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Wisconsin Beekeepers Report Losing High Numbers Of Bees This Winter

State Officials: Honey Producers Continue To Struggle With Winter Losses

Al Grillo/AP Photo

Some Wisconsin beekeepers are reporting high losses of bees this winter.

Kent Pegorsch, president of the Wisconsin Honey Producers Association, said 2017 was a difficult year for controlling varroa mites, a parasite that infests hives and kills off developing bees.

“Some people are having good luck with their bees, wintering them. But a lot of people are having very bad luck with winter survival rates for their bees,” said Pegorsch, who owns Dancing Bear Apiary in Waupaca.

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For years, Wisconsin beekeepers have been fighting the impacts of varroa mites. Liz Meils, state apiarist for the state Department of Agriculture, Trade and Consumer Protection, said the state doesn’t start hive inspections until May. But she said over the last five to 10 years, beekeepers have been dealing with around 50 percent of their hives dying over the winter.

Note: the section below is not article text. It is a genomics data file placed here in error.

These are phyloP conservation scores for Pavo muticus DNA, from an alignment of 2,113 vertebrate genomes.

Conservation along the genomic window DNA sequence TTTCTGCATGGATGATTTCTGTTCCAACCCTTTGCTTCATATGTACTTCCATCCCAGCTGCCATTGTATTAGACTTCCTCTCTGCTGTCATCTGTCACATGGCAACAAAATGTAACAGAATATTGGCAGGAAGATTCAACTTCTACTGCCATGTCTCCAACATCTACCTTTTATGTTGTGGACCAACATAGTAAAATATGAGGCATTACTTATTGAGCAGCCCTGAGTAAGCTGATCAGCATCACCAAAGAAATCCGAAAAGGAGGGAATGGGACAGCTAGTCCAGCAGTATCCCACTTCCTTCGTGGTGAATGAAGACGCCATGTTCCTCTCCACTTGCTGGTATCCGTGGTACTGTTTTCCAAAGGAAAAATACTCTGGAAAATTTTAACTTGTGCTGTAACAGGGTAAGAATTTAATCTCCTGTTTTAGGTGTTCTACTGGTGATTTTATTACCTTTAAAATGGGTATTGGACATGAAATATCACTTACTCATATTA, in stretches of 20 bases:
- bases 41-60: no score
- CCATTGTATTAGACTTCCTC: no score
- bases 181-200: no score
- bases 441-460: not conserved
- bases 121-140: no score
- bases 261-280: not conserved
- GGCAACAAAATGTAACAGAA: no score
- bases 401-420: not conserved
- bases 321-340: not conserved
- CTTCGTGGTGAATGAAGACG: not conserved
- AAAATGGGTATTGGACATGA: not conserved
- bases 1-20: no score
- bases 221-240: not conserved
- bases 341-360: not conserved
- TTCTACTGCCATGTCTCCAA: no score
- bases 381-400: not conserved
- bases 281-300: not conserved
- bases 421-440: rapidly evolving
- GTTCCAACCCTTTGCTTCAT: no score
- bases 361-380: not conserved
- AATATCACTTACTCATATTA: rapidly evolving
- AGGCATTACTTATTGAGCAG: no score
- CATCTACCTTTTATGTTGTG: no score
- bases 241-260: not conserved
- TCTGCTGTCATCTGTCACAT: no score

“It’s definitely significant and not really sustainable,” Meils said. “The general consensus among beekeepers is that acceptable winter losses should be around 12 percent, up to 20 percent.”

Meils said beekeepers can bounce back from winter losses by bringing in new bees or splitting existing hives. She said producers should try to prevent losses by having their hives inspected and treating for mites.

But Pegorsch said winter loss prevention is hard because some beekeepers are reluctant to treat for the pests.

“Some of them would like to be treatment-free,” Pegorsch said. “But what happens is they actually cause their hives to what we say ‘crash’ from too many varroa mites in the hive. The hive crashes, the bees die and as that colony is crashing, the bees fly off and then they inhabit other colonies nearby transferring those varroa mites.”

Pegorsch said repopulating hives every spring is a challenge for managing hives and can be a financial burden.

Meils said DATCP has been working on outreach to producers who want to keep bees naturally.

“Beekeeping has become a lot more hands-on, and treatment-free is not really feasible anymore. But there are a lot of natural and organic options that are available to help the bees survive these mites,” Meils said.

Meils said the state has two inspectors that are available from May until October to inspect hives and provide treatment advice.

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